Lean Construction

Lean construction was born out of the recognition that productivity gains in the construction industry were not keeping pace with other industries

Proponents of lean construction studied numerous projects and interviewed their participants in an effort to find out why. Projects that failed to deliver satisfactory results often shared the following traits:

  • Expectations and obligations were not clearly defined.
  • Bidding and contract documents were designed to promote competition and mitigate risk; but in practice, limited collaboration.
  • Builders and designers did not communicate.
  • Milestones were discussed without documenting and tracking smaller yet critical steps required to hit a specific milestone.
  • Information and materials were delivered without regard for the recipient’s need or rate of consumption.
  • Late changes in design or late recognition of conflicts, errors and omissions resulted in costly corrective actions that impacted schedule.
  • Participants often failed to request critical information or secure a commitment from the provider. When a commitment was secured the provider often failed to deliver as promised.

Herrick's process addresses these shortcomings

International Group for Lean Construction (IGLC), Lean Construction Institute (LCI) and Project Production Systems Laboratory (P2SL) have dedicated themselves to analyzing these issues and developing an appropriate response. The results of their work are much more than just a series of tools and procedures.

Herrick believes they have developed a system that will serve as a model for how buildings should and will be built.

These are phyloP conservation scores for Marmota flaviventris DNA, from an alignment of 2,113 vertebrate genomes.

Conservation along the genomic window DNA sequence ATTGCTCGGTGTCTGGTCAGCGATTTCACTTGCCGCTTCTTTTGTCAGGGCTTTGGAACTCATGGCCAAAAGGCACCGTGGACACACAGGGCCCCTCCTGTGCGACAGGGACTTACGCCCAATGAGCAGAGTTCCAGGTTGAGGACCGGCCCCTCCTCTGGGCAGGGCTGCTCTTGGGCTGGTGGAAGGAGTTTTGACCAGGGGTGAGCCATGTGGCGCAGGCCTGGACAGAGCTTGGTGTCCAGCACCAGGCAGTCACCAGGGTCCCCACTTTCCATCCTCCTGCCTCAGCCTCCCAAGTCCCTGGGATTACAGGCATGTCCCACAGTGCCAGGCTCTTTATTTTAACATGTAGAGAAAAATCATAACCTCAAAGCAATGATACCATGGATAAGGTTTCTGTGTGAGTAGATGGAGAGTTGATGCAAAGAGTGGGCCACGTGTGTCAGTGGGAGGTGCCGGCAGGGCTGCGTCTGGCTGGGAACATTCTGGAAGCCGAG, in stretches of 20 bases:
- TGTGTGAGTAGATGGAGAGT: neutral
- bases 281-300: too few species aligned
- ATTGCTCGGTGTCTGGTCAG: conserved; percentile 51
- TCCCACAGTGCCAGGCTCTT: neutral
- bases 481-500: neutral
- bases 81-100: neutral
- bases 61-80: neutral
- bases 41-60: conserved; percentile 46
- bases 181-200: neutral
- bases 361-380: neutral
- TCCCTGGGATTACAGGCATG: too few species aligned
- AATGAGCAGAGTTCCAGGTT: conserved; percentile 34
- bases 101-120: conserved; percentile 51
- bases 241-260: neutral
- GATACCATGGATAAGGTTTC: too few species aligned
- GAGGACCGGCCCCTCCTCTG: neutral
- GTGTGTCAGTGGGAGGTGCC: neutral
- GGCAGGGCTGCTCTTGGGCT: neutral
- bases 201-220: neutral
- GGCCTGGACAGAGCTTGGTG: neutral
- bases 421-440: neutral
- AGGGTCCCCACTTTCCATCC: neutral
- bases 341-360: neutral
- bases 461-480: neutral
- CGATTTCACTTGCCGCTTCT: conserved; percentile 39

Developing scope matrices, value stream maps, constraint logs, and weekly work plans not only create a production process tailored to a specific project, it ensures team members are engaged. The process of implementing the Last Planner System creates a natural setting for collaboration and documentation of the flow of information and materials.

Pull schedules ensure that requests are made and deliveries are promised. The Percentage of Promises Completed (also referred to as Planned Percent Complete or PPC) report provides a visual control that indicates if we are failing to fulfill our commitments. Employing 5-Why analysis helps us get to the root of the problem. Choosing By Advantages (CBA) analysis helps us understand and compare various options resulting in sound recommendations based on the importance of advantages. A3 submittals provide a uniform tool for communicating the problem, the proposed solutions, and an approved course of action.

Herrick is a single entity that mirrors a manufacturer on one level and a construction company on another.

As a construction company we need to adopt the policies and philosophies that support a specific project. At the same time we must insulate our manufacturing operations from disruptions that may occur as a result of varying project delivery methods. Herrick’s conclusion is that a lean approach can serve and improve a traditional lump sum delivery method. Companies that cling to a traditional lump sum approach where profitability is tied to change orders will be unable to deliver the desired results in a lean/BIM environment.

For more information regarding lean construction please visit www.leanconstruction.org